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Memorandum for the Under Secretary of War [Patterson]
February 25, 1942 [Washington, D.C.]
The Floor Leader of the House, Congressman McCormack, called me up a few minutes ago to protest against the location of a $5,000,000 assembly plant in the district of Congressman Lambertson, of Kansas. He stated that Lambertson had been a rabid opponent of the President and of his policies, and continues to be a caustic critic. Therefore he, McCormack, felt that it was most unfortunate to hand him another war installation,—the previous one being the Air Base at Topeka. He favored the location of the plant in the district of Congressman Houston, of Wichita.1
I told Mr. McCormack that these matters were in your hands and not in mine, that my concern was directed towards the vulnerability of the plant to hostile attack. However, he insisted on making this appeal to me.
Document Copy Text Source: George C. Marshall Papers, Pentagon Office Collection, Selected Materials, George C. Marshall Research Library, Lexington, Virginia.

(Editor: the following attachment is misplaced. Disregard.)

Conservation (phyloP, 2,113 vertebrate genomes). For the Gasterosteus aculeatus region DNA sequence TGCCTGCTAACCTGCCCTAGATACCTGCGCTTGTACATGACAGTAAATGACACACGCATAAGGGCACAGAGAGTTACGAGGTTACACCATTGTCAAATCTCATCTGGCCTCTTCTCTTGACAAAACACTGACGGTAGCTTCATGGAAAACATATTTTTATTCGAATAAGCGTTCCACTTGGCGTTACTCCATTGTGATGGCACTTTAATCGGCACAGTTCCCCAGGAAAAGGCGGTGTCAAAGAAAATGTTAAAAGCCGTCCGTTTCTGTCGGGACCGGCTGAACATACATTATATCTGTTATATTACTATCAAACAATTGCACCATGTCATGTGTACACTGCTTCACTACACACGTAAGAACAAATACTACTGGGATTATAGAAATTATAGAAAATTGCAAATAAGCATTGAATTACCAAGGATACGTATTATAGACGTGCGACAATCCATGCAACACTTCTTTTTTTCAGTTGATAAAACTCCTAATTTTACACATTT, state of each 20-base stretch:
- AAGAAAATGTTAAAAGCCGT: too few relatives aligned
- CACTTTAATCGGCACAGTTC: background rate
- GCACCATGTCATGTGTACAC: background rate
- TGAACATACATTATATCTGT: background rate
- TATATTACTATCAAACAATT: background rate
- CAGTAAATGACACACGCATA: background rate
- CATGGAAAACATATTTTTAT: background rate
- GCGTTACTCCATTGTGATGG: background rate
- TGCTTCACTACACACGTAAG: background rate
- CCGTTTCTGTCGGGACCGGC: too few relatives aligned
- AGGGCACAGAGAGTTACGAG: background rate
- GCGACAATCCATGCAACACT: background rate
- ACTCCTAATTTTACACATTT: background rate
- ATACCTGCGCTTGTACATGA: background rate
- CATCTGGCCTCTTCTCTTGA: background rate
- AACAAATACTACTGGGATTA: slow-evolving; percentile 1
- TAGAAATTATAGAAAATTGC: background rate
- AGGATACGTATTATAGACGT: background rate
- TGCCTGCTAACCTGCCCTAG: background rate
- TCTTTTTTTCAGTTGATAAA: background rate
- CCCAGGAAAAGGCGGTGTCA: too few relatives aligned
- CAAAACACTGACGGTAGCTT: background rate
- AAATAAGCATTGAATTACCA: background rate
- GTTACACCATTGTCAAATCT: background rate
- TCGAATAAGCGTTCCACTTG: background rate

Document Format: Typed memorandum.
1. William P. Lambertson, a Republican, represented the First District in northeast Kansas; he was the third-ranking minority member of the House Appropriations Committee. John M. Houston, the Kansas congressional delegation’s only Democrat, represented the Fifth District in the south-central portion of the state. McCormack may also have been worried by the fact that Houston was elected in 1940 with the smallest margin of victory (52.5 percent) of any of the seven Kansas congressmen. He was not reelected in 1942.
Recommended Citation: ThePapers of George Catlett Marshall, ed.Larry I. Bland and Sharon Ritenour Stevens(Lexington, Va.: The George C. Marshall Foundation, 1981- ). Electronic version based on The Papers of George Catlett Marshall, vol. 3, “The Right Man for the Job,” December 7, 1941-May 31, 1943 (Baltimore and London: The Johns Hopkins University Press, 1991), pp. 111-112.